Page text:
and then we pull out the example of the category of rings, where Z -> Q is both monic and epic

view this post on Zulip Kevin Buzzard (May 14 2019 at 10:30):

so I think I was probably proving that.

view this post on Zulip Kevin Buzzard (May 14 2019 at 10:30):

whilst worrying about whether we should have been pulling out the category of commutative rings instead.

view this post on Zulip Kevin Buzzard (May 14 2019 at 10:32):

OK see you in 2 weeks

view this post on Zulip Kevin Buzzard (May 14 2019 at 10:32):

when I've finished this marking

view this post on Zulip Kevin Buzzard (May 14 2019 at 10:32):

[yeah right]

view this post on Zulip Kevin Buzzard (May 14 2019 at 10:48):

I guess the correct statement is that in a general not-necc-commutative ring, two-sided inverses are unique. There are rings where a*b=1 but b*a isn't.

view this post on Zulip Kevin Buzzard (May 14 2019 at 10:48):

so it should be called coe_inj for units R -> R or something

view this post on Zulip Kevin Buzzard (May 14 2019 at 10:49):

crap I have over 500 scripts still to mark. I really must go away.

view this post on Zulip Johan Commelin (May 14 2019 at 10:49):

@Kevin Buzzard GO AWAY!!!

view this post on Zulip Kevin Buzzard (May 14 2019 at 10:59):

It's lunchtime now ;-)

view this post on Zulip Mario Carneiro (May 14 2019 at 11:07):

import data.rat algebra.char_zero

theorem nat.semiring_hom_eq_cast {α} [ring α]
  (f :   α) [is_semiring_hom f] (n : ) : f n = n :=
nat.eq_cast' _ (is_semiring_hom.map_one _) (λ _ _, is_semiring_hom.map_add f) _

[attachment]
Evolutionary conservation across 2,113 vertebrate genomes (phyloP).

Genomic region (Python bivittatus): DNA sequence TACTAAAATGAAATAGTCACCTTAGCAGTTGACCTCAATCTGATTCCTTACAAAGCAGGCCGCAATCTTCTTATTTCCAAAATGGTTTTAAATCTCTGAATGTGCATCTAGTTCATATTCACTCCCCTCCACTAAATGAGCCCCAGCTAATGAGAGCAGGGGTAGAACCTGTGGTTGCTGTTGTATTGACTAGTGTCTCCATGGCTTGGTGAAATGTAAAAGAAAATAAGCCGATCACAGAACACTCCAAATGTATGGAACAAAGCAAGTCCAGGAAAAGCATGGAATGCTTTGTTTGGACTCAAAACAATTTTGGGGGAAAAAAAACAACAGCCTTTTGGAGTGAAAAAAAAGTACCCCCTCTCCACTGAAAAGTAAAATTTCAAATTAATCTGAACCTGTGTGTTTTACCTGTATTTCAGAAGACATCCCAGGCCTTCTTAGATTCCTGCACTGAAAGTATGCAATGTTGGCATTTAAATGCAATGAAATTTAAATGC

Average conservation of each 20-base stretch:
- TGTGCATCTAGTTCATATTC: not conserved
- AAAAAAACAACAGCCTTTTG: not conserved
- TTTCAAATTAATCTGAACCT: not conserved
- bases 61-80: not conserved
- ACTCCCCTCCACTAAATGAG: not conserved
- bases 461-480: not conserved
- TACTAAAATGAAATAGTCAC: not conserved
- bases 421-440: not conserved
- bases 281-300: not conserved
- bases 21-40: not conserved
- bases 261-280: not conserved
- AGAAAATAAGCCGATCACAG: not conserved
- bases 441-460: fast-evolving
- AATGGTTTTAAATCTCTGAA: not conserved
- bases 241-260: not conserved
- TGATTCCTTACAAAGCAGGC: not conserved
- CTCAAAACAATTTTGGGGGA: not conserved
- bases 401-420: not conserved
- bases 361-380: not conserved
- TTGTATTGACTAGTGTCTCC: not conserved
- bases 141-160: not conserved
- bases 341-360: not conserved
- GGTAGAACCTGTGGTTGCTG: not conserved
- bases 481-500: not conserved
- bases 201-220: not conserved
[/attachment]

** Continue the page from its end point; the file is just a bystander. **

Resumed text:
theorem int.ring_hom_eq_cast {α} [ring α]
  (f :   α) [is_ring_hom f] (n : ) : f n = n :=
int.eq_cast _ (is_ring_hom.map_one _) (λ _ _, is_ring_hom.map_add f) _

theorem rat.ring_hom_unique {α} [ring α]
  (f g :   α) [is_ring_hom f] [is_ring_hom g] (r : ) : f r = g r :=
rat.num_denom_cases_on' r $ λ a b b0, begin
  rw [rat.mk_eq_div, int.cast_coe_nat],
  have b0' : (b:)  0 := nat.cast_ne_zero.2 b0,
  have :  n : , f n = g n := λ n,
    (int.ring_hom_eq_cast (f  int.cast) n).trans
    (int.ring_hom_eq_cast (g  int.cast) n).symm,
  calc f (a * b⁻¹)
      = f a * f b⁻¹ * (g (b:) * g b⁻¹) : by rw [
    int.cast_coe_nat,  is_ring_hom.map_mul g,
    mul_inv_cancel b0', is_ring_hom.map_one g, mul_one,
    is_ring_hom.map_mul f]
  ... = g a * f b⁻¹ * (f (b:) * g b⁻¹) : by rw [this a,  this b]
  ... = g (a * b⁻¹) : by rw [
    int.cast_coe_nat, mul_assoc,  mul_assoc (f b⁻¹),
     is_ring_hom.map_mul f, inv_mul_cancel b0',
    is_ring_hom.map_one f, one_mul,
    is_ring_hom.map_mul g]
end

view this post on Zulip Johan Commelin (May 14 2019 at 11:09):

@Mario Carneiro Merci beaucoup!

view this post on Zulip Mario Carneiro (May 14 2019 at 11:09):

de rien